Sunday, July 29, 2007

Miss Fredericksburg Fair

The Miss Fredericksburg Fair pageant is the real reason my husband and I continue going to the fair year after year. And while this year’s exhibits may have been a letdown, we’ve decided that the pageant is better than ever. When we first started going years ago, it was to get a mocking chuckle out of the hokiness of it all, with the high school girls whose ambitions always included following two wildly divergent career paths simultaneously, one always geared toward selfless community service, and the other to insure celebrity. “I want to be a nurse and an actress” or “I want to be a special education teacher and a television spokesmodel.” It was all cheesy smiles and cliched answers to trite questions...typical pageant stuff. Don’t get me wrong—there’s still plenty of that. Just like always, the opening act and emcee is Bob Williams, a lounge singer in a loud suit and a long, gray ponytail who sings pop standards to taped music (but who seems like the sweetest of guys, really, and who I will miss if he ever retires). The girls still change clothes three times, to include at least one outfit that none of these girls would actually ever wear in public. And there is still the awkward walk up the runway in too-high heels and an overly sparkly prom dress.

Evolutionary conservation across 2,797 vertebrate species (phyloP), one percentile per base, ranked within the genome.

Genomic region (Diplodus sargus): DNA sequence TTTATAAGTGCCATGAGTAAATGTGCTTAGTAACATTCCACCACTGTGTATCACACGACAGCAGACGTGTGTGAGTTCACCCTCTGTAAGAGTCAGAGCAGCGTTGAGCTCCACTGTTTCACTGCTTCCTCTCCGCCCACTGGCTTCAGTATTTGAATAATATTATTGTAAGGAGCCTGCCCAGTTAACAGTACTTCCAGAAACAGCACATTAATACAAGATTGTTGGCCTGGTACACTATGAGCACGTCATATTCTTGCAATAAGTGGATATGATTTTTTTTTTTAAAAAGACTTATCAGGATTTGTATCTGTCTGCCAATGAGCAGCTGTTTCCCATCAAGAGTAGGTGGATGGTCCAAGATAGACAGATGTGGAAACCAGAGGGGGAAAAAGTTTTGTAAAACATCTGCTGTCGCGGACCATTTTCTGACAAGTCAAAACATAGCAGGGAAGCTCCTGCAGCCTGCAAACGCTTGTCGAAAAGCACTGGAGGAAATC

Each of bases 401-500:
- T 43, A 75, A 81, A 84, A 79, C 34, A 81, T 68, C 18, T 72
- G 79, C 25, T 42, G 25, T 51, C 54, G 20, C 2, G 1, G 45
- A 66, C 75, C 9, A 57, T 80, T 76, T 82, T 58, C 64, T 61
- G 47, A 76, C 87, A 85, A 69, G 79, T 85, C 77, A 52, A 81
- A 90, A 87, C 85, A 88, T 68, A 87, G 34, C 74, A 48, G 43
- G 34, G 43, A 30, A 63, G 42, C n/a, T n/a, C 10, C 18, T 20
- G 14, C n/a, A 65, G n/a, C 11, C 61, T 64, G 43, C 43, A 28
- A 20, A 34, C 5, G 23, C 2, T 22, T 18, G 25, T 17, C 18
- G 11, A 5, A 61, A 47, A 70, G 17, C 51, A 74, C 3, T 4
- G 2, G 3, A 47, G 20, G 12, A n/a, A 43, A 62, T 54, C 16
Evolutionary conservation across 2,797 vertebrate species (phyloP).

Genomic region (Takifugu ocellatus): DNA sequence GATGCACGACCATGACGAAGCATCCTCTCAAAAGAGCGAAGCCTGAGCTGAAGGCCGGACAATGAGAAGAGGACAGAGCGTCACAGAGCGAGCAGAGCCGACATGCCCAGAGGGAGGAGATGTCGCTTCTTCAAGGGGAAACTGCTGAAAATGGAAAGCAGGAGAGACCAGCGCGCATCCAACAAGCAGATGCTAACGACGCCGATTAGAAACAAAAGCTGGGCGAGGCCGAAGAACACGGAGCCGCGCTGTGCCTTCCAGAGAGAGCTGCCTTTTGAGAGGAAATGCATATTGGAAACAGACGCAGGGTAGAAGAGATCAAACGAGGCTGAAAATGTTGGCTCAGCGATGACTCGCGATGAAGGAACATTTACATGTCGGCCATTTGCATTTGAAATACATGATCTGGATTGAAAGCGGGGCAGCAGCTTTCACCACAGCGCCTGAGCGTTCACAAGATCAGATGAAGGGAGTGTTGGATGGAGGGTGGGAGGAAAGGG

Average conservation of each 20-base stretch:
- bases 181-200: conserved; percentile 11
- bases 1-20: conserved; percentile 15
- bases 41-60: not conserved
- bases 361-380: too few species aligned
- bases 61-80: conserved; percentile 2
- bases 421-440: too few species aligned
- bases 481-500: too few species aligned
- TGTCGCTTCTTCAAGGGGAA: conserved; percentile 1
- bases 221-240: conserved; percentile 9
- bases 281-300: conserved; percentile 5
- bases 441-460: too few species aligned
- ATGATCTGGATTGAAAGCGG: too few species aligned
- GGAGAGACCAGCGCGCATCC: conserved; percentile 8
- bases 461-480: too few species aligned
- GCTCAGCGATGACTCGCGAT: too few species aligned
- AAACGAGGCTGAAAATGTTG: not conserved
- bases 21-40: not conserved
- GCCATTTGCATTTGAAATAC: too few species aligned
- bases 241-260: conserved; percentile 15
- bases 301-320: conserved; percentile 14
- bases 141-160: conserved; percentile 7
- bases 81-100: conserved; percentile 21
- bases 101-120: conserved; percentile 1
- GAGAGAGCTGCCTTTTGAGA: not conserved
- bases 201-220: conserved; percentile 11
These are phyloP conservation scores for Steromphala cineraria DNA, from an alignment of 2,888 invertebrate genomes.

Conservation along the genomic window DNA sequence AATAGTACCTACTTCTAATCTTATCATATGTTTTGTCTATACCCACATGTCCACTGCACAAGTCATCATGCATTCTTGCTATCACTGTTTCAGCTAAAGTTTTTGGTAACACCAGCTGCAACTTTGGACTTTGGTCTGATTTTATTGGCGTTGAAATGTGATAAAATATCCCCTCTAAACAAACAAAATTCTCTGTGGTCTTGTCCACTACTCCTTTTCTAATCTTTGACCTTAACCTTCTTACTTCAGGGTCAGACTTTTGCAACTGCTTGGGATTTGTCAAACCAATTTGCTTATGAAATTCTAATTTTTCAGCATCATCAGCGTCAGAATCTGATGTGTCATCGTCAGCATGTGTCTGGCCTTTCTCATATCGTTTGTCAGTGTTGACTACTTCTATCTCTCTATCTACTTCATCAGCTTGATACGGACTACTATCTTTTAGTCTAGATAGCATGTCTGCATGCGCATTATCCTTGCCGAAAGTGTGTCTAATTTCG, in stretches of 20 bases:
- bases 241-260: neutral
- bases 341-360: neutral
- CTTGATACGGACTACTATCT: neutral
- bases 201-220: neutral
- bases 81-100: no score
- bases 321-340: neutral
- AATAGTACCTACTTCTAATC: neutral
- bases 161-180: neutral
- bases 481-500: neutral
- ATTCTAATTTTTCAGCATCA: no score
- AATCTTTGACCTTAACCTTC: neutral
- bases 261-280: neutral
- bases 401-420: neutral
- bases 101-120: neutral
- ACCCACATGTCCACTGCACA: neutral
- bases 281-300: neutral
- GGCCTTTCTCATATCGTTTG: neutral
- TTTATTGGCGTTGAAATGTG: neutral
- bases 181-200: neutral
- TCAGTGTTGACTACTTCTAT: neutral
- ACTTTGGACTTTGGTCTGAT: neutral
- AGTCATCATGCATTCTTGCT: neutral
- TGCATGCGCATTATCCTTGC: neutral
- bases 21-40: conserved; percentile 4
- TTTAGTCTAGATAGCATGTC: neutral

But several years ago, just like in the big leagues, pageant organizers added a “personal platform” component, where the girls had to come up with issues they wanted to publicize. Most of the girls choose pretty tame stuff—advocating for research into a cure for whatever their grandmother/best friend/favorite teacher died of, saying no to drugs or drunk driving, anything involving children. But last night, one of the contestants talked about the genocide in Darfur. Yikes! And trust me, the demographic that the fair attracts is not your sensitive-to-global-atrocities type. So kudos to her. The average contestant was more likely to be in college or college-bound (or at least making a go of it at the community college), and some of the girls were fuller-figured. Well, of course we’re not ready for a fuller figured fair queen yet, and the winner was chosen more for her ability to walk well in heels and look good in photos than for a cutting edge platform, but clearly, the pageant is giving a nod to a future where contestants will be in it more for the scholarship money than the tiara, where they will be (reasonably) educated young women with interests beyond this little burg, and where not a single one will express the ambition to be a celebrity anything.

Next year, it may be time to broaden our horizons and check out the Tiny Miss, the Little Miss, the Pre-Teen Miss, and the Junior Miss Fredericksburg Fair pageants. Because you can never have too many pageants, can you?


Anonymous said...

This is very insulting. My daughter does these pageants and believe me, you don't really know "these" girls. You don't know what you are talking about. You don't even see the one-on-one interviews which have nothing to do with high heels or dual ambitions. These are intelligent, ambitious girls who are role models and happen to be attractive as well. From a loving Dad who has a daughter who has never done this one but who has done others (and won, and not won).